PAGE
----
The University of Nebraska Foundation is a private, nonprofit corporation that has raised private gifts to support the University of Nebraska for 73 years. Last year, it provided more than $130 million -- the most ever -- for students, faculty, academic programs, research, and for campus and building improvements on all four campuses. More information is available at www.nufoundation.org.
Ashfall Fossil Beds State Historical Park and the Hubbard Rhino Barn
* Ashfall Fossil Beds State Historical Park is the only known site in the world where entire three-dimensional skeletons of large prehistoric animals are preserved.
* The volcanic ash from a volcano in what is today Idaho killed hundreds of animals, including rhinos, camels, three-toed horses, and birds, among others, and preserved their remains in exquisite detail.
* The fossil site was discovered in 1971 when Mike Voorhies, emeritus professor and curator of vertebrate paleontology, discovered the skull of a baby rhinoceros eroding from the wall of a ravine at the edge of a cornfield on Melvin Colson's farm in northern Antelope County.
* Nebraska's newest state park, Ashfall Fossil Beds State Historical Park opened to the public June 1, 1991. Located 6 miles north of U.S. Highway 20 between Royal and Orchard, the park is a joint project of the University of Nebraska State Museum and the Nebraska Game and Parks Commission.
* More than 350 full skeletons and 25,000 isolated fossil specimens have been documented at the site. Paleontologists are certain many more will be located in coming years inside the new Hubbard Rhino Barn.
* Of the approximately half-dozen enclosed fossil sites in North America, Ashfall Fossil Beds is the only facility where paleontologists continue to unearth large skeletons that resemble real animals.
* A portion of the large fossil bed was enclosed in 1991, giving the general public a firsthand look at the extinct animals preserved exactly as they died. All excavations at Ashfall Fossil Beds are carried out in full view of the visiting public.
* On average, about 20,000 to 30,000 people visit Ashfall Fossil Beds State Historical Park each year. Nearly 400,000 people have visited the park since it opened 17 years ago.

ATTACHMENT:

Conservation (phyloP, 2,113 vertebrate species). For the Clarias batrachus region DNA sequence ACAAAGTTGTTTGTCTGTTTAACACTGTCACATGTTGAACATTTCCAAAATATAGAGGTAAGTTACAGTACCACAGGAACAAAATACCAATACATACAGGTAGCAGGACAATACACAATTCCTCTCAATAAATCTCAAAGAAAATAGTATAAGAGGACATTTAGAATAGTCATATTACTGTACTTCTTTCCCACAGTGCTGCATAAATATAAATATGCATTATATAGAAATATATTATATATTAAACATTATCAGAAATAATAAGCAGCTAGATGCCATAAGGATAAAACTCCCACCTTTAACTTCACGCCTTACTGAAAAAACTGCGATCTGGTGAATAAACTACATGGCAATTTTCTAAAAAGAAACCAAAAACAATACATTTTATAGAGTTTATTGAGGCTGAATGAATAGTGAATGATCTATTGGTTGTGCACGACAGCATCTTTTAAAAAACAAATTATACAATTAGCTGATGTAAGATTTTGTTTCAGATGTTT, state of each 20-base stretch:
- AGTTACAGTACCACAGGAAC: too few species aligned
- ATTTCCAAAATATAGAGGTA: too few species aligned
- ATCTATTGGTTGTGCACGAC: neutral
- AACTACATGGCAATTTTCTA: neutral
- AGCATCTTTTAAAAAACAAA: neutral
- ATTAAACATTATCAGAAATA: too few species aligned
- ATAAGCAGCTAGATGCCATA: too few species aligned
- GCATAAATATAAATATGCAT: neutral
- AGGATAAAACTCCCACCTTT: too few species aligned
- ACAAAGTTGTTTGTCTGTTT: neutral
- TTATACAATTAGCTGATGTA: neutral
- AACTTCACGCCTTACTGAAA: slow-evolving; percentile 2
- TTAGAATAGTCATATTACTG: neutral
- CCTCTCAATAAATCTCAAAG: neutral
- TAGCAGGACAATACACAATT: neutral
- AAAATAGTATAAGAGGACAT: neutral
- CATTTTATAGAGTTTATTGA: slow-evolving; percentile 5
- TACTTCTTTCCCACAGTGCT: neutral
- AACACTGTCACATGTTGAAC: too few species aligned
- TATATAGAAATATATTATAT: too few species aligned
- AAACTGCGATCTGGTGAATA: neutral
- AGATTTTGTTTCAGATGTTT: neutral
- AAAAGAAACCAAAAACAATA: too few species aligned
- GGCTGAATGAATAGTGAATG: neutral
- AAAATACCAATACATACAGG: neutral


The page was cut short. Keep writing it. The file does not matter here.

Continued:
* Dozens of students from across the nation and around the world research Ashfall's geology and paleontology, and approximately 150 University of Nebraska students have gained practical field research experience as paleontological interns at the site. Six to eight university students work at the site at any given time.
Hubbard Rhino Barn
* Plans to expand the enclosed fossil exploration facility began in 2007 when the Theodore F. and Claire M. Hubbard Family Foundation of Omaha announced a $1.2 million gift to the University of Nebraska Foundation.
* The new Hubbard Rhino Barn is eight time times larger than the enclosure it replaced and features 17,500 square feet of enclosed space to protect the fossil bed and allow researchers to locate even more fossil specimens. A temporary roof was constructed over the exposed fossils while the previous facility was carefully dismantled and the new facility was constructed over its top.
* The expanded facility is named after the Hubbard family of Omaha.
* The building is called the Rhino Barn because the most common animal located at the fossil site has been the barrel-bodied rhinoceros (Teleoceros major).
* The Hubbard Family Foundation also provided funding for a new Discovery Pavilion for the park. This facility is used to process and research the many smaller fossils found and was used to collect the fossils found during construction of the Hubbard Rhino Barn.
News Release Contacts:
- Mark Harris, Associate Director, University Museum
phone: 402 472 6699
- Robb Crouch, NU Foundation
phone: (402) 458-1142, mobile (402) 304-3085